Dr Adrian Willoughby

Senior Lecturer

Email: adrian.willoughby@monash.edu
Tel: +603 5514 6021
Office: Room 4-4-05

Profile Summary

Dr Adrian Willoughby is a Senior Lecturer in the School of Psychology at Monash University Malaysia.  He was awarded a BA (Hons) in Experimental Psychology from the University of Oxford and, in 2005, earned his PhD in Cognitive Psychology from the University of Michigan.  He uses behavioural, EEG and peripheral psychophysiology measures to study various cognitive processes, in particular attention, memory and executive control.

Prior to joining Monash University Malaysia in 2019, he was a Lecturer in the School of Psychology and Clinical Language Sciences at the University of Reading Malaysia in Johor.  Before moving to Malaysia, he worked as a Research Scientist in the Computer Science lab and Human Sleep lab at SRI International in California and has gained valuable research experience at institutions in both the USA and UK.

In addition to his research, Dr Willoughby has taught a variety of psychology courses at a number of institutions including the University of California, Berkeley and the University of California, Davis.


  • BA (Hons) in Experimental Psychology, University of Oxford
  • PhD in Cognitive Psychology, University of Michigan


Dr Willoughby’s current research interests centre on attention, memory and executive control – and the use of EEG, eye-tracking and peripheral psychophysiological methods to investigate them.

He is currently actively involved in research projects investigating multi-modal attention (how we divide our attention between visual and auditory input, and how processing of one type of information affects processing of the other), how our attention is affected by the contents of our working memory (what we are currently thinking about), mind wandering and multi-modal integration (how we combine information from different senses).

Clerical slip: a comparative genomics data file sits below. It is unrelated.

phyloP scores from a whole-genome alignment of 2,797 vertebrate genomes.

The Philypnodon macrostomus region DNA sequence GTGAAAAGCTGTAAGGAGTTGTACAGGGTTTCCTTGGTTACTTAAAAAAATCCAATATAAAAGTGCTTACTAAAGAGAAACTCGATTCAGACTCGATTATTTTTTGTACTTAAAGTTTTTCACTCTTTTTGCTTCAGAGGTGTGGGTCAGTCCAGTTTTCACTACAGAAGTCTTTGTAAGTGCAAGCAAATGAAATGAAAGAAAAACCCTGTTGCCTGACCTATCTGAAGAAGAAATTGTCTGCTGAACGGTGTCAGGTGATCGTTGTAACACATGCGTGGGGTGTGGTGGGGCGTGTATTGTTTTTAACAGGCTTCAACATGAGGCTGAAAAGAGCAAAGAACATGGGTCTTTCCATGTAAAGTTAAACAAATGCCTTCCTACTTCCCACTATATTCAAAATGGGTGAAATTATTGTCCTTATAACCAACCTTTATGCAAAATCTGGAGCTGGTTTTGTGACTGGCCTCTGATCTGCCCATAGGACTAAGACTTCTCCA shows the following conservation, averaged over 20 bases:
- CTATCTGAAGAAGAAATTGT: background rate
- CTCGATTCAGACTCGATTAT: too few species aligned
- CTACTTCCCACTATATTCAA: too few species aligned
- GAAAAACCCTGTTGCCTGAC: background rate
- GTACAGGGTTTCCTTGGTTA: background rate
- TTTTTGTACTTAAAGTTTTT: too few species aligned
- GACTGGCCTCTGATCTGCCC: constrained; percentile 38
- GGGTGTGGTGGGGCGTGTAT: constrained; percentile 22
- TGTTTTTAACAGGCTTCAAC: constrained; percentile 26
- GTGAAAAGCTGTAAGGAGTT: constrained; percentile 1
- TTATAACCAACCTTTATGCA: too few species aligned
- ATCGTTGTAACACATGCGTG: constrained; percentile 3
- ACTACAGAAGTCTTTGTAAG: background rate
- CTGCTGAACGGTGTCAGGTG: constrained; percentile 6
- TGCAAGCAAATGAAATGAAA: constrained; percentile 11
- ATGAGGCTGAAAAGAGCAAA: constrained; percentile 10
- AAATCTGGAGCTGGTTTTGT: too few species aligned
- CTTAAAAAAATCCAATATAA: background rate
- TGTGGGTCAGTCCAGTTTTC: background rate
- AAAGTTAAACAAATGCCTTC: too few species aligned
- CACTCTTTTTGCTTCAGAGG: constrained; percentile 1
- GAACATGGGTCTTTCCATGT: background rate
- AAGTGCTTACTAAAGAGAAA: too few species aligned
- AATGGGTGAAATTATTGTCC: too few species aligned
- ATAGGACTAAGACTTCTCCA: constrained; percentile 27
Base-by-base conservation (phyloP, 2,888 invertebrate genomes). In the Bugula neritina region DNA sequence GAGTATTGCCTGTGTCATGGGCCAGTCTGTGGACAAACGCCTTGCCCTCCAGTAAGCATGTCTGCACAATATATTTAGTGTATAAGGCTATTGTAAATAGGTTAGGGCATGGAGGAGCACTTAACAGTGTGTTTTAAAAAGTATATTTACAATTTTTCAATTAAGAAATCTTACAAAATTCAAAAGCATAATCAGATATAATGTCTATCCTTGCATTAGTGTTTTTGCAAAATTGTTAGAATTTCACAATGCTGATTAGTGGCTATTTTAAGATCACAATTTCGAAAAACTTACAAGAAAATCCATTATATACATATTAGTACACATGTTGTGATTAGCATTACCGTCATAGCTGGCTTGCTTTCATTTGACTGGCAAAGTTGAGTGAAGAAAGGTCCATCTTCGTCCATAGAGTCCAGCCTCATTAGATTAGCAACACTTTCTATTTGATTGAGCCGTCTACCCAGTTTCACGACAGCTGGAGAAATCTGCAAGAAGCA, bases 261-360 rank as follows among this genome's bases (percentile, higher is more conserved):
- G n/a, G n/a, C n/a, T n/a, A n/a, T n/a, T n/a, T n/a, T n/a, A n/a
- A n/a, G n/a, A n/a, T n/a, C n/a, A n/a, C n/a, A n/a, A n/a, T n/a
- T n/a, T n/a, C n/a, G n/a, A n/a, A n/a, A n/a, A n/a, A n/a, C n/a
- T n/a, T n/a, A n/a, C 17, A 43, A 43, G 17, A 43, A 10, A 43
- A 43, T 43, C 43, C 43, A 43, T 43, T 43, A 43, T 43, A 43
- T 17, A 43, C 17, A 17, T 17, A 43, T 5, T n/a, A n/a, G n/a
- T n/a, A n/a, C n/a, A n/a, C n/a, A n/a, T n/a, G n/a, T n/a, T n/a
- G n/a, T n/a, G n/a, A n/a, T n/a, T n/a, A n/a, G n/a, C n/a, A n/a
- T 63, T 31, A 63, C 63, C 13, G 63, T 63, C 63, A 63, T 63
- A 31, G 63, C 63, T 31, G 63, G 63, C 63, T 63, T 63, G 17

Willoughby A.R., de Zambotti M., Baker F.C., Colrain I.M. (In Press).  Evoked K-complexes and Altered Interaction Between the Central and Autonomic Nervous Systems during Sleep in Alcohol Use Disorder.  Alcohol.

Goldstone A., Willoughby A.R., de Zambotti M., Clark D.B., Sullivan E.V., Hasler B.P., Franzen P.L., Prouty D.E., Colrain I.M., Baker F.C. (2019).  Sleep spindle characteristics in adolescents.  Clinical Neurophysiology, 130(6), 893-902.

Goonawardena A.V., Morairty S.R., Orellana G.A., Willoughby A.R., Wallace T.L., and Kilduff T.S. (2019).  Electrophysiological characterization of sleep/wake, activity and the response to caffeine in adult cynomolgus macaques.  Neurobiology of Sleep and Circadian Rhythms, 6, 9-23.

Goldstone A., Willoughby A.R., de Zambotti M., Franzen P.L., Kwon D., Pohl K., Pfefferbaum A., Sullivan E., Muller-Oehring E., Prouty D., Hasler B., Clark D.B., Colrain I.M. and Baker F.C. (2018).  The mediating role of cortical thickness and gray matter volume on sleep slow-wave activity during adolescence.  Brain Structure and Function, 223(2), 669-685.

Willoughby A. R., de Zambotti M., Baker F.C. and Colrain I.M. (2015).  Partial K-complex recovery following short-term abstinence in individuals with alcohol use disorder.  Alcoholism: Clinical and Experimental Research, 39(8), 1417-24.

Cooke A., Kavussanu M., Gallicchio G., Willoughby A.R., McIntyre D. and Ring C. (2014).  Preparation for action: psychophysiological activity preceding a motor skill as a function of expertise, performance outcome, and psychological pressure.  Psychophysiology, 51(4), 374-84.

Kavussanu M., Willoughby A.R. and Ring C. (2012).  Moral Identity and Emotion in Athletes: Physiological Responses during Affective Picture Viewing.  Journal of Sport and Exercise Psychology, 34(6), 695-714.

Pratt N.L., Willoughby A.R. and Swick D. (2011).  Effects of working memory load on visual selective attention: behavioral and electrophysiological evidence.  Frontiers in Human Neuroscience, 5:57.

Gehring W.J. and Willoughby A.R. (2002).  The medial frontal cortex and the rapid processing of monetary gains and losses.  Science, 295, 2279-2282.

Research Grants


Other Achievements